The enforced lockdown that arose as a result of the COVID-19 pandemic initially seemed like a nightmare but, as the saying goes, diamonds are formed under pressure, and the lessons we’ve learnt from lockdown are definitely pearls of wisdom.

Words By Alana Harris

If one thing’s certain about 2020, it’s that nobody was expecting a global pandemic to occur at all, let alone for one to put an indefinite pause on any kind of normality. When the UK was forced into a nation-wide lockdown, an optimistic three-week end mark was placed in people’s mind. This proved, of course, to be a very optimistic figure indeed, with the full lockdown ending up spanning a lengthy seven weeks. 

In these seven weeks, everybody was forced to adapt to a new normal, one which was confined to the insides of their houses. Prior to this pandemic, if you were to tell someone they would have to spend a solid seven weeks not being able to go anywhere, only able to leave their houses for an essential food shop, they’d balk in horror. Yet here we are, out the other side, equipped with lessons we otherwise may never have known. 

For many, lockdown served as a societal eye opener. Everything grinding to a halt illuminated the materialistic manners of the modern civilisation and forced individuals to re-evaluate their priorities.  Georgina, international relations student, commented “Lockdown was definitely a big wake up call. I learnt to look at the happiness that little things bring to me, like a nice cup of tea with the family or doing small activities together. It really reinforced the importance of friends and family and how important it is to look after one another.”

We’ve all heard the saying you don’t know what you’ve got until its gone, and with lockdown eradicating human contact with anybody outside of your immediate household, we were forced to see just how much importance our personal relationships hold in our lives. Katie, psychology student, expressed “Lockdown has taught me the true value of human contact. Even with evolving technology and constant access to apps like FaceTime and Zoom, there really is no comparison to real-life connection.” Basically, we’ll take a real pub quiz over a zoom one any day.

Scrutiny of people’s priorities has not just been internal; our government has also come under fire for its apparent placement of priority upon economical security over people’s safety. Ollie Edwards, engineering student, observed “It’s been a sad reminder of how economically driven the world is, I just think that it’s gone to show that even in a time of great stress and need for us to really put things to a halt, everyone has just been competing globally to have the smallest lockdown just so that they can keep their economy up”. 

Now, post-lockdown, the scrutiny hasn’t stopped, Ollie continued “The UK is a prime example of a country which opened up things way too quickly just for sake of the economy, which is necessity to an extent but it just goes to show how economically driven our government is and how that’s always going to come first over people’s well-being”.

On a more positive note, there’s one lesson about well-being we all seem to be in agreement over and that’s that we are incredibly lucky to have the NHS. If we clapped every single day for the rest of our lives it still wouldn’t be enough to thank all of the incredible employees of our health service for their remarkable work. It’s just a shame it took a global pandemic for the nation to unite and thank the NHS for the work it’s been doing all along but it’s one lesson we’ll be sure to remember.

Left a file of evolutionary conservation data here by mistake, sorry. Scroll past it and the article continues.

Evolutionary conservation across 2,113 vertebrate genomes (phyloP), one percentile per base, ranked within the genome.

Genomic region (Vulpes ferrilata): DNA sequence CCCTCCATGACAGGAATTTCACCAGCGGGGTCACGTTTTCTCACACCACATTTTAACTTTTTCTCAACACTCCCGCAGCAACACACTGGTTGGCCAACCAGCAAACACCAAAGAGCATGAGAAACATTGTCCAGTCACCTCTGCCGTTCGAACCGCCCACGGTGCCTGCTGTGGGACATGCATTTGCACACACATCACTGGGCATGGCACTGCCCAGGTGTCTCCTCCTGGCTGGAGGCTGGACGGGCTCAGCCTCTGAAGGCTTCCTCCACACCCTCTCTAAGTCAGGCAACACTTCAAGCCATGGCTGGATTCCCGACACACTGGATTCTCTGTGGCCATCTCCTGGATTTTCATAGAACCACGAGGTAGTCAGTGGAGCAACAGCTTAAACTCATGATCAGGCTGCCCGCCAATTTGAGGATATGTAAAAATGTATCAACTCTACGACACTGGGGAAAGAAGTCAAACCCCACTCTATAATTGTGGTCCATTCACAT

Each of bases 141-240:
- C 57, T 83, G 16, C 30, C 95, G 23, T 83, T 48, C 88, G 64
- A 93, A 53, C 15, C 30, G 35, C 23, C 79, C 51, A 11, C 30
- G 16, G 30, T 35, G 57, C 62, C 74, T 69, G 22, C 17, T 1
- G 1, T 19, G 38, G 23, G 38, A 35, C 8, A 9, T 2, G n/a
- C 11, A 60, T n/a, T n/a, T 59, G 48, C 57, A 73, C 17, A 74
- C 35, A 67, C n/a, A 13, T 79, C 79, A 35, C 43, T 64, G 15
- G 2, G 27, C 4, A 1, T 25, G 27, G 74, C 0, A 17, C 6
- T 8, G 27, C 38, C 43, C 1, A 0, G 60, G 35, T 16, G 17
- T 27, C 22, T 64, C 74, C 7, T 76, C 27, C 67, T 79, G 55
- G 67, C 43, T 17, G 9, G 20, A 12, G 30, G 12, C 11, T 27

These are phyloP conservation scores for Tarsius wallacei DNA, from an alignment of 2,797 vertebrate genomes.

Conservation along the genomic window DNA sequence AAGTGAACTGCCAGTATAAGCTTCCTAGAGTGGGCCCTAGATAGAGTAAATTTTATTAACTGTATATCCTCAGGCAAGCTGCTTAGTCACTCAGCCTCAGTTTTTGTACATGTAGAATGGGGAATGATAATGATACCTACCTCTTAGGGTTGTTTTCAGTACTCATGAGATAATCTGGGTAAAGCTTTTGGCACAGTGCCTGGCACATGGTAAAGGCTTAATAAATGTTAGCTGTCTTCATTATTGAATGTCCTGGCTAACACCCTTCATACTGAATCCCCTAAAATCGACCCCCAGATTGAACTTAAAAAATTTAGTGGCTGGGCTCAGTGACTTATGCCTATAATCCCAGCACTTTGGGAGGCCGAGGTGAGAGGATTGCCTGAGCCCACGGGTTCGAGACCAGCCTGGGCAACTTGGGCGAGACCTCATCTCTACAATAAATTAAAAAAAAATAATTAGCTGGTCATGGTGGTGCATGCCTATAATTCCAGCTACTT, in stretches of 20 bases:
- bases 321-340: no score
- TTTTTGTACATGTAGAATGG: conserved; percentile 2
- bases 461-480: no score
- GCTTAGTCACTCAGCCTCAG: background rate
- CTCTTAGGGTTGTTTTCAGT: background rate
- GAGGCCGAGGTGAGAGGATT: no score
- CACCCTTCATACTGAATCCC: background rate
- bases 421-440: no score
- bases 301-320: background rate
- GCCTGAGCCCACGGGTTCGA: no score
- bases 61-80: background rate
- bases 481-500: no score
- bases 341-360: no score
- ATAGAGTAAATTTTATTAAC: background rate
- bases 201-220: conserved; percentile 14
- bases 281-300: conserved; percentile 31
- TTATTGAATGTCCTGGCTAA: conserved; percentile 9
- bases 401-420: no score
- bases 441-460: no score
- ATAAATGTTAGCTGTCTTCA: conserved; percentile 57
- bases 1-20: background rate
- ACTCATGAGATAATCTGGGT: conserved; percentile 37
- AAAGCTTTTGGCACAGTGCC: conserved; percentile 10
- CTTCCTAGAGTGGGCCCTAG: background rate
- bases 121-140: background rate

Another slightly delayed lesson learnt as a by-product of lockdown is the fact that your working career shouldn’t be your absolute everything.

Having drive and career aspirations is of course a positive thing, but when thousands of people were furloughed, or worse, made redundant, it created a painful reminder that there’s much more to life than just work. Not only has the importance of striking a balance been work, personal relationships and your own physical and mental well-being been emphasised, but the working oneself to the bone mentality has been derailed. With the closure of millions of offices and the adaption of commuters learning to work from their bedrooms, the fast paced, high price tagged nature of city living and working has become a lot less appealing as a recipe for happiness. 

Lastly, we learnt perhaps one of the most imperative lessons; the value of nature. Whilst the human inhabitants of the planet were in lockdown, nature received a much-needed shot at revival. Swans were seen in the waters of Venice, air pollution levels dropped across the world and individuals’ relationship with nature was reinvigorated. Being cooped inside has made us appreciate the outside world by ten-fold, and has hopefully meant that the protection of our planet has become pertinent to the masses. 

We’ve received a wake-up call on a global level, one which has taught us to cherish our loved ones, be kinder to ourselves, be more critical of the society we live in and to protect the beautiful world we live in. Unlike Instagram challenges, Joe Wicks workouts and mass banana bread making, it’s vital that these lessons aren’t left in lockdown.

Categories: Features

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